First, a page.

Ruts pose two hazards for a bike rider. One, they’re hard to get out of. Two, they take control of the steering. The words “go to church” create similar risks for Christ-followers. First, you can’t escape the words. Everyone uses them. They’ve become part of our language—like “go for a walk.” Second, the phrase “steers” our thinking about church. Saying “go to” makes us think of church as an event. We “go to” meetings and parties and weddings. Events happen at set times and in specific places.
If I say I plan to “go” to a meeting, that means I am not there at the moment. Getting there will take some effort. And when the meeting ends, I will not be in it any longer, unless I “go” to another one. That’s the problem with our saying that we “go to church.” The words condition us to think that most of the time—including our hours at work—we are not in church.
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But such an idea is flat-out contrary to what the New Testament teaches us about the church. Scripture says the church is Christ’s body, and each believer is a member of his body. Think for a moment about the members of your own body. Is it possible for your eyes, arms, or legs to “go to body”? Ridiculous! They are already in your body and stay there 24-7. In the same way you, as a member of Christ’s body, are always in his body. You don’t check in and check out like a hospital patient. Weekdays do not require an out-of-body experience.
So the truth is, you remain in church—a member of Christ’s body—even while you’re on the job. “But,” someone might object, “it doesn’t feel like church!” No, the time in your office or shop won’t feel like what you experience when believers get together in a service. That’s because here on earth, in real time, the church operates in two forms: gathered and scattered.
The New Testament leaves no doubt about the importance of believers gathering together. “Let us not give up meeting together, as some are in the habit of doing, but let us encourage one another” (Heb. 10:25). Even in the first century, some tried to live the Christian life solo. But each of us needs to be encouraged, spurred on, and built up by other believers. And each of us needs to encourage, spur on, and build up those others as well. Jesus spoke of those who would “come together” in his name (Mt. 18:20). Paul expected the Corinthian believers to “come together…for the strengthening of the church” (I Cor. 14:26).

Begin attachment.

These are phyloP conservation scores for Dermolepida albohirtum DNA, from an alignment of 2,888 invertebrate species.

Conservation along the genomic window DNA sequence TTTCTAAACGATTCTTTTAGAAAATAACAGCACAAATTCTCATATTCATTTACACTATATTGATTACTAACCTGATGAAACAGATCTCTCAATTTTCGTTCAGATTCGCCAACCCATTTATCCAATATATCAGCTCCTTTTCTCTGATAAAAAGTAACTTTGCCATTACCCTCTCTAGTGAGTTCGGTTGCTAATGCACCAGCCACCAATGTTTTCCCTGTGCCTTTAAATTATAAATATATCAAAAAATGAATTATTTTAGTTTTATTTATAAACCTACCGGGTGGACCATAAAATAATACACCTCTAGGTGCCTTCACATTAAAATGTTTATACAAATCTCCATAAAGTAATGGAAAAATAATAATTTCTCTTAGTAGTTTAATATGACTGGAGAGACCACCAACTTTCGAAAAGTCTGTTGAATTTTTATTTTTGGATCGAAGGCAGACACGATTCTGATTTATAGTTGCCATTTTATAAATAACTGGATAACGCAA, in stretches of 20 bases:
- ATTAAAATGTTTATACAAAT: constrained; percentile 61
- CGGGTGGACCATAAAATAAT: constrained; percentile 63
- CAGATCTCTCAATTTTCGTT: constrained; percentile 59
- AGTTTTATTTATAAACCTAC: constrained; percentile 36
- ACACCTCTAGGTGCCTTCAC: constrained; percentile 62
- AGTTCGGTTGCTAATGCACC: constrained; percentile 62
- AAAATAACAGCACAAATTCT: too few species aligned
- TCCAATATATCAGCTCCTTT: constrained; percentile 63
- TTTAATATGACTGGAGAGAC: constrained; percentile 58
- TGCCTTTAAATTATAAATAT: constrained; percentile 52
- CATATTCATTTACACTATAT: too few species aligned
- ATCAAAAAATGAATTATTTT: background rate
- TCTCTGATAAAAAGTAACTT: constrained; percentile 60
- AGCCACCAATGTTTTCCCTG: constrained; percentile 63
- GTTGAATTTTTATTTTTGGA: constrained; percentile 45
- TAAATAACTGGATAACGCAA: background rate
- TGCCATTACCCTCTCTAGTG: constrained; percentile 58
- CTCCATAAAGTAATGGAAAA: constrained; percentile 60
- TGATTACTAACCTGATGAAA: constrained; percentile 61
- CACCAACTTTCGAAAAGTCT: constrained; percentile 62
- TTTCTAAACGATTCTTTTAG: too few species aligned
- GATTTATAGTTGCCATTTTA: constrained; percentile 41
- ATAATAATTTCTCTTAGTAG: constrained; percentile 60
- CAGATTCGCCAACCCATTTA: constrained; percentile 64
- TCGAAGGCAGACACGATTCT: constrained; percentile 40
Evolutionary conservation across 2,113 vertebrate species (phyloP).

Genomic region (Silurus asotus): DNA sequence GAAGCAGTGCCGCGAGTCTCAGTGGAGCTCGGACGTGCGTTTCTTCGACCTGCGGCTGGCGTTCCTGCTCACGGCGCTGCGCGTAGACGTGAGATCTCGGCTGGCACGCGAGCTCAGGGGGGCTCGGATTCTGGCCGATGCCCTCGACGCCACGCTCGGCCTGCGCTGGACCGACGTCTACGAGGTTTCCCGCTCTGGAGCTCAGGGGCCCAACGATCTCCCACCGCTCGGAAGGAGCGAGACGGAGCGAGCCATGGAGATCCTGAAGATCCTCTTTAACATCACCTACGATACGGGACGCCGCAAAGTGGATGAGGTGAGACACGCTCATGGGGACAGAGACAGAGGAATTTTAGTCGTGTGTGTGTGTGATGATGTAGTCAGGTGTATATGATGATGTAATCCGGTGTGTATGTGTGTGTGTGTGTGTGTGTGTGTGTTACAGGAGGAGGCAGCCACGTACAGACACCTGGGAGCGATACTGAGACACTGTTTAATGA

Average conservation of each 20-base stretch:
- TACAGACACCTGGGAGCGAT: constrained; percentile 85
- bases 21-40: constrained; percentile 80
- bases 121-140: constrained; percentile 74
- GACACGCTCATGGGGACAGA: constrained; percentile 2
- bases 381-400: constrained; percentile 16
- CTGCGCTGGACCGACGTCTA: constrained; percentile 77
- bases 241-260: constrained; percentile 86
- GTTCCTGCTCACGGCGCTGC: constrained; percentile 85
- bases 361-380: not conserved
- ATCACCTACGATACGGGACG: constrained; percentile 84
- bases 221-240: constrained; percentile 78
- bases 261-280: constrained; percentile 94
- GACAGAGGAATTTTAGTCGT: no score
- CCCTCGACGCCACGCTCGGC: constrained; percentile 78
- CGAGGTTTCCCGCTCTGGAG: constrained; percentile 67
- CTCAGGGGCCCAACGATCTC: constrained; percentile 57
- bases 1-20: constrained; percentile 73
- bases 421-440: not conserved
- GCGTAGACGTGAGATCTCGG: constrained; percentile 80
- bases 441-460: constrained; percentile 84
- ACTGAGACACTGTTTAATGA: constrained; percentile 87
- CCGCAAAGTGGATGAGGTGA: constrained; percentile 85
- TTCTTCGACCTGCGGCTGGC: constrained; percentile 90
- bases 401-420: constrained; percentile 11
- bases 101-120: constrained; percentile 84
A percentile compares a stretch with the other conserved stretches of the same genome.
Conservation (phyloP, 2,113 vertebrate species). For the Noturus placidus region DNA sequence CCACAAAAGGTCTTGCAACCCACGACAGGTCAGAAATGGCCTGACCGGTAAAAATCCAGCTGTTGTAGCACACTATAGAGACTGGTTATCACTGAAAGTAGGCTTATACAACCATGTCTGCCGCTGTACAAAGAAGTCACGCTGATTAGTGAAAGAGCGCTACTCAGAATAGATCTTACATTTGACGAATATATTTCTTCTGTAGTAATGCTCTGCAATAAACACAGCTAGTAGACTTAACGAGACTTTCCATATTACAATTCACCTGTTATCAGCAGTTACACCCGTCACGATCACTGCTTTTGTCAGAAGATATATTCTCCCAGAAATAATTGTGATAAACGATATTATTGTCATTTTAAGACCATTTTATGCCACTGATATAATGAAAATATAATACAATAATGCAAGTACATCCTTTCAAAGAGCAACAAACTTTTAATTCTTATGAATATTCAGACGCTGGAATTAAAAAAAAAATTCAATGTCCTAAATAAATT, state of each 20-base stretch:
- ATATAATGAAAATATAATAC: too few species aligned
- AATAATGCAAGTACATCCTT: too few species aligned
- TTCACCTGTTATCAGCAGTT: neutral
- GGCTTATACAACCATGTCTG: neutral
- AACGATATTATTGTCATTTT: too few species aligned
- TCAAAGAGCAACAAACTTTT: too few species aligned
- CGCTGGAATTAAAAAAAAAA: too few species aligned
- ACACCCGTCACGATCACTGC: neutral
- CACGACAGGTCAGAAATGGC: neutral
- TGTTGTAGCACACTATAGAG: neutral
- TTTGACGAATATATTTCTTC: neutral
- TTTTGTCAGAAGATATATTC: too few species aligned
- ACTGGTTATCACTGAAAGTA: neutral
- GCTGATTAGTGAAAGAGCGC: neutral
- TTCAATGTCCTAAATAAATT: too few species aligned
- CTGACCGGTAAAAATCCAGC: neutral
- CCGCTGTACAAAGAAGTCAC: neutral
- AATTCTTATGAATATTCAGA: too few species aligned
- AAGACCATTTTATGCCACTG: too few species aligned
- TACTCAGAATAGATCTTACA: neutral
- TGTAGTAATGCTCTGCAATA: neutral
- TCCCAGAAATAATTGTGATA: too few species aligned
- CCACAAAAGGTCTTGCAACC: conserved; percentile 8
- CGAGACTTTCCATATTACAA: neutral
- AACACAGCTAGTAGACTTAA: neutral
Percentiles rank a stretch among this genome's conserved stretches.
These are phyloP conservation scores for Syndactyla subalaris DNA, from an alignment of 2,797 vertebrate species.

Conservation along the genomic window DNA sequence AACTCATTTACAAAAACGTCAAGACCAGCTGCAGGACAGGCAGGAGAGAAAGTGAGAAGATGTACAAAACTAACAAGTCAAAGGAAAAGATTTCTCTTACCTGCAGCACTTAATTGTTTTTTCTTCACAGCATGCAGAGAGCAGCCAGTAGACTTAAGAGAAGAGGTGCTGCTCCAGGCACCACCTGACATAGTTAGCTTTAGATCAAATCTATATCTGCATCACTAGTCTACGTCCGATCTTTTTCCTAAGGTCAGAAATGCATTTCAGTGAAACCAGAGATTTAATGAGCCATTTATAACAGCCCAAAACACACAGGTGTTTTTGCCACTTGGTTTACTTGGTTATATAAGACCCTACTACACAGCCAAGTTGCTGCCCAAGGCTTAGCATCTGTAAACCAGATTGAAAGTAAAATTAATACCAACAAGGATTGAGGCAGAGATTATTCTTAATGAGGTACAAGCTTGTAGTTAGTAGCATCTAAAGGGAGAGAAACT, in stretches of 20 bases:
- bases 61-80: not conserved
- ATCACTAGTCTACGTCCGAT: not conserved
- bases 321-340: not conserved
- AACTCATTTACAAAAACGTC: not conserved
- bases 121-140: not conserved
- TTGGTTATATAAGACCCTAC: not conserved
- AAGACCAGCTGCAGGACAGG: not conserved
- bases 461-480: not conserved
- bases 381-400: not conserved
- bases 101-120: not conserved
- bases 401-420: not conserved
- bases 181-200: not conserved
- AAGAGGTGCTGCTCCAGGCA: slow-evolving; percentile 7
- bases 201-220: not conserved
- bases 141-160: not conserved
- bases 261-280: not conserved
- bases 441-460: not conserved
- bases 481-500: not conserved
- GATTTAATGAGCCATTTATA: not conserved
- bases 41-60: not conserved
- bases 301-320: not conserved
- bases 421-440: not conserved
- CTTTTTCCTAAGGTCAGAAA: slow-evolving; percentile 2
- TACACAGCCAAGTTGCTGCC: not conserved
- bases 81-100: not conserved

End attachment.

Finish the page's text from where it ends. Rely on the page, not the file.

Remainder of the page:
But the word “come” in “come together” tells us there are times when the members of Christ’s body are not physically together. In those times, the church is to operate in its scattered form. When Paul wrote to wives and husbands about their right relationships to each other, he was telling them how to live as members of Christ’s body in its scattered form. When Paul and Peter wrote to believing slaves, their instructions were to be carried out while those slaves worked as members of Christ’s body in its scattered form. Seeds become fruitful after they get scattered.
You Spend More Tie at Work Than Anywhere Else
As a member of Christ’s body, you will spend most of your time in the scattered-church mode. Let’s say you typically gather with other believers three hours each week—90 minutes on Sundays, another 90 in a midweek small group. That totals 156 hours a year in the gathered church. In that same year, let’s say you spend 40 hours a week in your workplace. That’s more than 2,000 hours on the job. To me, this suggests that much of our limited time in the gathered church should be spent equipping us for and encouraging us in our roles in the scattered church.
Although you don’t “go to church,” you do “go to work.” And when you do, the church is there because you are still in it as a member of Christ’s body. Even in that scattered mode, you can look for opportunities to gather with other believing co-workers before or after work, during breaks, or on lunch hours. Just this past week I received a very encouraging phone call from a Microsoft employee who meets regularly with fellow Christ-followers after work for prayer and encouragement. When even two or three believers assemble like this, the gathered church appears again—right there in the workplace!
How do you believe we in the gathered church can help equip each other for the battles we face out there in the scattered church? How have you seen that happening already? What still needs to happen?
Written by Larry Peabody. Photo by James Kovin on Unsplash. Used by permission. All rights reserved. Content distributed by WorkLife.org > used for non-profit teaching purposes only.